What is still not clear in the Jebel Chaambi affair is who might be behind it. According to some sources, the cell responsible for the July 29 attack was led by an Algerian militant named Kamal Ben Arbiya (a.k.a. Ilyas Abu Felda) (Business News [Tunis], July 29). Ben Arbiya is a prominent Algerian jihadist implicated in cross-border operations who was arrested on July 27 by Algerian security forces and the attack may have been a response to his arrest (al-Watan [Algiers], July 27; Mosaique FM, July 29). According to other interpretations, al-Qaeda in the Islamic Maghreb (AQIM) could be behind the attack through the involvement of Abu Abd al-Rahman, an Algerian jihadist in direct contact with AQIM amir Abd al-Malik Droukdel (Tunisie Numerique, July 31). This interpretation is supported by the “Algerian-style” of the attack, which differed from other attacks in the Jebel Chaambi region in its brutality and the subsequent theft of military uniforms, weapons and ammunition. According to the confession of Muhammad Habib al-Amri, an alleged jihadist who filmed the attack with his cell phone before his arrest, the operation was carried out by 16 jihadists divided into four cells, a formation used by Algerian jihadists against security forces during the Algerian civil war (All Africa, August 19). 

Other interpretations suggest the violence in Jebel Chaambi could be part of a retaliatory operation by former members of the deposed Ben Ali regime’s Interior Ministry and security apparatus (Tunis Times, August 21). One of the suspected killers of Chokri Belaid, Ezzedine Abdelawi, is in fact a former police officer who was arrested on August 4 (Tunis Afrique Presse, August 5). If the alleged involvement of elements linked to the former regime remains a hypothesis without confirmation, the Tunisian government has shown a willingness to pursue another line of investigation, that of the Tunisian Salafists. In particular, Minister of the Interior Lotfi Ben Jeddou has on more than one occasion accused Ansar al-Shari‘a of responsibility for the actions in Jebel Chaambi and placed the organization on the national list of terrorist groups on August 27 (Tunisia Live, August 27). However, the charges against Ansar al-Shari‘a seem to serve Ennahda’s political purposes rather than being supported by actual evidence. The government has issued an international arrest warrant for Ansar al-Shari’a leader Abu Iyad, who is believed to be hiding in the Jebel Chaambi region (, August 21; al-Chourouk [Algiers], August 26).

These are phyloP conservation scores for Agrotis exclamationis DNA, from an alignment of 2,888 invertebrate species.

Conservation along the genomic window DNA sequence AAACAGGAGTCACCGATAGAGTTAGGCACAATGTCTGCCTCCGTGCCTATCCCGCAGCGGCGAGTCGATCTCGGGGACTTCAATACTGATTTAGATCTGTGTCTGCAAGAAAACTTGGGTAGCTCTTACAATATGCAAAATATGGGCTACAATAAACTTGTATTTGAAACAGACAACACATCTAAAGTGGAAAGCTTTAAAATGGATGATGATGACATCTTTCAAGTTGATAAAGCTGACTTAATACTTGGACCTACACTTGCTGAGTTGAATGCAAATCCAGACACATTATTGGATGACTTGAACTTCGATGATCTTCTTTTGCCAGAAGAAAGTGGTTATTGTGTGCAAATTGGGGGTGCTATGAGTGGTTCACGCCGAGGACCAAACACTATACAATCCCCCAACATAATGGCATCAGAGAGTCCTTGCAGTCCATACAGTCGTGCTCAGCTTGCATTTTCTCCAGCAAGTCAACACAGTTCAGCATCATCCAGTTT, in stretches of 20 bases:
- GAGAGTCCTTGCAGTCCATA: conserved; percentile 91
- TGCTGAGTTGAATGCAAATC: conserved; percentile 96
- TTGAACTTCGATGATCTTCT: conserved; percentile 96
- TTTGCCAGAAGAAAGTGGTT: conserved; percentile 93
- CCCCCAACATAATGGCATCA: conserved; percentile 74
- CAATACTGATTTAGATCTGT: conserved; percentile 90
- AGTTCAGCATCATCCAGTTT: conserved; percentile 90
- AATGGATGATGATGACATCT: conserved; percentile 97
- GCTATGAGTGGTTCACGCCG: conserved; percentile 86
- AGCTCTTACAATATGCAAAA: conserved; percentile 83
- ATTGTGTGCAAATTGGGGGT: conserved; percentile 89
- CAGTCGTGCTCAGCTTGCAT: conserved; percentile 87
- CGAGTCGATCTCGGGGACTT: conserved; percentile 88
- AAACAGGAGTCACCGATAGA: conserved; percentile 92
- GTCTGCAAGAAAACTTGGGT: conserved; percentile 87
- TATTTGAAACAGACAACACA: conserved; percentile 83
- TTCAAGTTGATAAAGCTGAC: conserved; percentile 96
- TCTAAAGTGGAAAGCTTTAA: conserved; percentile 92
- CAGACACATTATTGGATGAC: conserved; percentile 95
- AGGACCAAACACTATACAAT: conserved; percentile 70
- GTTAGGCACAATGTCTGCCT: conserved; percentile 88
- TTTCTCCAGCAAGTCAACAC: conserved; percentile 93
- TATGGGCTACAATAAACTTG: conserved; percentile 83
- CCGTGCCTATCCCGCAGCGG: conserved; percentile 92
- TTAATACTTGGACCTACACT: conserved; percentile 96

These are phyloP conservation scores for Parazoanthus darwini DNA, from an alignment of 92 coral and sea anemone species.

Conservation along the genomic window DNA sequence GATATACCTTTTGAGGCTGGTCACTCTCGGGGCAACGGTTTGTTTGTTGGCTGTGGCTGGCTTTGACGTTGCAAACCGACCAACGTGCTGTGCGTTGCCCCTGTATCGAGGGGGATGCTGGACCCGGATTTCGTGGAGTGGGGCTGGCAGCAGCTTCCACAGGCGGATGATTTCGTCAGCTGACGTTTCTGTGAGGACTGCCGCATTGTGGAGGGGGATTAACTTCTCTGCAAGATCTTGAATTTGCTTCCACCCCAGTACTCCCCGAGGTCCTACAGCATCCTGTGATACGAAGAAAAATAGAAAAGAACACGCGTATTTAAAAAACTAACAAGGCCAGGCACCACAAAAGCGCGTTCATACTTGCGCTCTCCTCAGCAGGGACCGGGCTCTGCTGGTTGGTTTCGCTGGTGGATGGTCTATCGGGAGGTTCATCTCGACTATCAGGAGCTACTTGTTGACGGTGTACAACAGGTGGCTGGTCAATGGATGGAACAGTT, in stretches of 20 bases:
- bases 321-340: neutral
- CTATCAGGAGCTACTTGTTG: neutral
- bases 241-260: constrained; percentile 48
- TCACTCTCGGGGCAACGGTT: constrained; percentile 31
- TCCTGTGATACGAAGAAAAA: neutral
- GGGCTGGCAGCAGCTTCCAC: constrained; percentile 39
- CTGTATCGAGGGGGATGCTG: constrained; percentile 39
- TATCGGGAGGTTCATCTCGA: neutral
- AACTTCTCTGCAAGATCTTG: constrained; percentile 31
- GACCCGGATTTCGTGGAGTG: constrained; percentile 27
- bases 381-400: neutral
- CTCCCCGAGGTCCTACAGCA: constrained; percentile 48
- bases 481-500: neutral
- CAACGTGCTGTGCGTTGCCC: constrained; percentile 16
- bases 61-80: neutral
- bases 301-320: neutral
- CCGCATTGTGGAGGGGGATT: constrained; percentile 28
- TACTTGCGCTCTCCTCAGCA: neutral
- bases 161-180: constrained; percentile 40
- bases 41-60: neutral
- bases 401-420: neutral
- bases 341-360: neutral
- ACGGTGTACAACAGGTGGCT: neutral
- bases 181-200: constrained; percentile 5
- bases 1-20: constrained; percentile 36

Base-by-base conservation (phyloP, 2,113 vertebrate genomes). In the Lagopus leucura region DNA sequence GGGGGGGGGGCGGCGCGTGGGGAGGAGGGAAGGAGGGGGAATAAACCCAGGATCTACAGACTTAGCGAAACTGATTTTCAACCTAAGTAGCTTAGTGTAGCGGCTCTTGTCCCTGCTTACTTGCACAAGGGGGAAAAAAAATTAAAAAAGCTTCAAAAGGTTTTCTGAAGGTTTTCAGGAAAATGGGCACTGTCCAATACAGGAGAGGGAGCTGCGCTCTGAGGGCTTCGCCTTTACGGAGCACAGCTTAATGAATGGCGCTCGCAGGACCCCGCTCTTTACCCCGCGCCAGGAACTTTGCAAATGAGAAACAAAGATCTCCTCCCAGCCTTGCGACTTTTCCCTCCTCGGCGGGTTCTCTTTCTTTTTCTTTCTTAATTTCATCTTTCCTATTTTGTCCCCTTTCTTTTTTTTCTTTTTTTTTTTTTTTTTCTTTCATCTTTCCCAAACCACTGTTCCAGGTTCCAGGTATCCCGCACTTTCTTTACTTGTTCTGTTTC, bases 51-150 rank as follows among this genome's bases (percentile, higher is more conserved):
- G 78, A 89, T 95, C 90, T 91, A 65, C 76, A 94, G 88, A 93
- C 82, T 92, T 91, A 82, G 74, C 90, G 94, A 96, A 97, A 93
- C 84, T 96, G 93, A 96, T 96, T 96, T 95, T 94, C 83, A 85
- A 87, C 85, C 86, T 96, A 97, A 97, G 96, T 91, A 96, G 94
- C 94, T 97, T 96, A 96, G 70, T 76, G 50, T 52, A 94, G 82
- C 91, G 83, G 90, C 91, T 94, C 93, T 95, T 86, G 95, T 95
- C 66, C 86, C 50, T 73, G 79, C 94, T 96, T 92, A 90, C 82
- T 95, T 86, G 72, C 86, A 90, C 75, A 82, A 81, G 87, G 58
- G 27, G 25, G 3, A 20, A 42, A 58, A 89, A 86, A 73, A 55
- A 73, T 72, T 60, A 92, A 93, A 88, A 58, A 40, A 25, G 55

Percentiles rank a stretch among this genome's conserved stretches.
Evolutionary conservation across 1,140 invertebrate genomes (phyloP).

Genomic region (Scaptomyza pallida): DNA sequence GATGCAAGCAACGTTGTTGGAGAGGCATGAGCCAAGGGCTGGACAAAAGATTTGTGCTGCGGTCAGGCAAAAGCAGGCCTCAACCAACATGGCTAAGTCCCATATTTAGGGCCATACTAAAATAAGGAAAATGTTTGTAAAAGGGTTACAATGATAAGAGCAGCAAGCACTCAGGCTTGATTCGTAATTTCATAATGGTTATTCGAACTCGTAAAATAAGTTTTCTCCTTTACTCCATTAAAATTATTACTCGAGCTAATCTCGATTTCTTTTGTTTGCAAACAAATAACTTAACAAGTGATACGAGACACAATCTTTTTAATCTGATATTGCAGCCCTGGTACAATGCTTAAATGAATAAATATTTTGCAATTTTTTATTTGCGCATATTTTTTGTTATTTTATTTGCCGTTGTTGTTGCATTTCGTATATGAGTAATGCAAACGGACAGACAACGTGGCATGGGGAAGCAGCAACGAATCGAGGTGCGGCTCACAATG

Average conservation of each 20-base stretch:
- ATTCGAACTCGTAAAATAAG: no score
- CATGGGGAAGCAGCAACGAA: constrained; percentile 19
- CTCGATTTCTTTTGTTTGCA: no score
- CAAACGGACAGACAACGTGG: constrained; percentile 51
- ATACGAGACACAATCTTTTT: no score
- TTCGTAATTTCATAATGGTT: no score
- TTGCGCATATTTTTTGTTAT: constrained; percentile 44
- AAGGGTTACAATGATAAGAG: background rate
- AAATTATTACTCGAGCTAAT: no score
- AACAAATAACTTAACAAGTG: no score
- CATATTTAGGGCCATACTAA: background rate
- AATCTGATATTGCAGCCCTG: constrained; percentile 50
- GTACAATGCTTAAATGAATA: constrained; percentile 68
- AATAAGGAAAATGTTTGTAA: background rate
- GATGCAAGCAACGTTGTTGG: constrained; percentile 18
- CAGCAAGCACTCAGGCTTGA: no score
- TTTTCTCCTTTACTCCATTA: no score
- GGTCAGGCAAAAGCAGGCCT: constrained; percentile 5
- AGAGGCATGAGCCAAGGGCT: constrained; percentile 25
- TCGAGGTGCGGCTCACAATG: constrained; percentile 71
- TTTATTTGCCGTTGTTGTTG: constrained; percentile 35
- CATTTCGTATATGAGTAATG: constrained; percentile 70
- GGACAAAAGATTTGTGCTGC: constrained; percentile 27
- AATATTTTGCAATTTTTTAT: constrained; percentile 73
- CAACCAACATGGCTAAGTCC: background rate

On the other hand, the government revealed last December the existence of a Tunisian jihadist cell tied to AQIM called the Uqba ibn Nafa’a Brigade ( December 21, 2012). On August 28, Ben Joddou added new information about the supposed ties between the Uqba ibn Nafaa brigade, al-Qaeda and Ansar al-Shari‘a and revealed that a plot was discovered aimed at killing Tunisian politicians and anti-Islamist figures (al-Hayat, August 29). At the same time, the Interior Minister admitted that not all alleged jihadists among the Salafis belong to Ansar al-Shari‘a (Al-Monitor, August 29). Rather, as some sources report, new forms of Salafism are emerging, made up of a new generation that is more radical and sometimes linked with local criminal activities, such as drug and arms smuggling. [3] 

Finally, although the army and the government are trying to respond—both at a military and a political level—to the jihadist threat, there is still too much confusion about who the enemy is, but the possibility that there are Algerian and other foreign jihadists present at Jebel Chaambi seems most likely (Tunis Times, August 31).

The phenomenon of jihad within Tunisia is relatively new and has exposed the weakness of the Tunisian security apparatus in the field of counterterrorism. At the same time, it is an opportunity for Tunisia to cooperate with the other regional actors involved to face the regional jihadist threat jointly. However, the particular political situation in Tunisia complicates this scenario. The Ennahda-led government is going through a critical phase and in the last two years it has been harshly criticized for its supposed empathy toward the Salafi movements, which in the opinion of the secularist opposition are responsible for the current climate of domestic violence. Therefore, the need for Ennahda to defend itself from these accusations overlaps with the political necessity to show its ability and resolution in facing the terrorist threat.

Although no evidence exists of direct ties between the armed jihadist cells and Ansar al-Shari‘a, the Tunisian government publicly considers the latter responsible for the terrorist activities in the Jebel Chaambi region. However, even if Ansar al-Shari’a has resorted to some degree of violence, this was always in urban areas rather than in peripheral rural regions. It is possible that new isolated cells are emerging from Ansar al-Shari’a and turning to armed jihad against Tunisian state. However, as the Algerian government has warned, the elements present at Jebel Chaambi could be foreign jihadists linked to regional groups such as AQIM. 

Stefano Maria Torelli is a Research Fellow at the Institute for International Political Studies (ISPI) and a member of the Italian Centre for the Study of Political Islam (CISIP).


1. According to a recent study conducted, Tunisia in the second country of origin of all the foreign jihadists present in Syria and fighting against the Assad regime. See A. Y. Zelin, E. F. Kohlmann and L. Al-Khouri, “Convoy of Martyrs in the Levant. A Joint Study Charting the Evolving Role of Sunni Foreign Fighters in the Armed Uprising Against the Assad Regime in Syria,” June 2013, available here:

2. See Q. Hanlon, “The Prospects for Security Sector reform in Tunisia: A Year after the Revolution,” Strategic Studies institute, U.S. Army War College, September 2012.

3. These elements are based on interviews the author conducted in Tunisia, June 2013.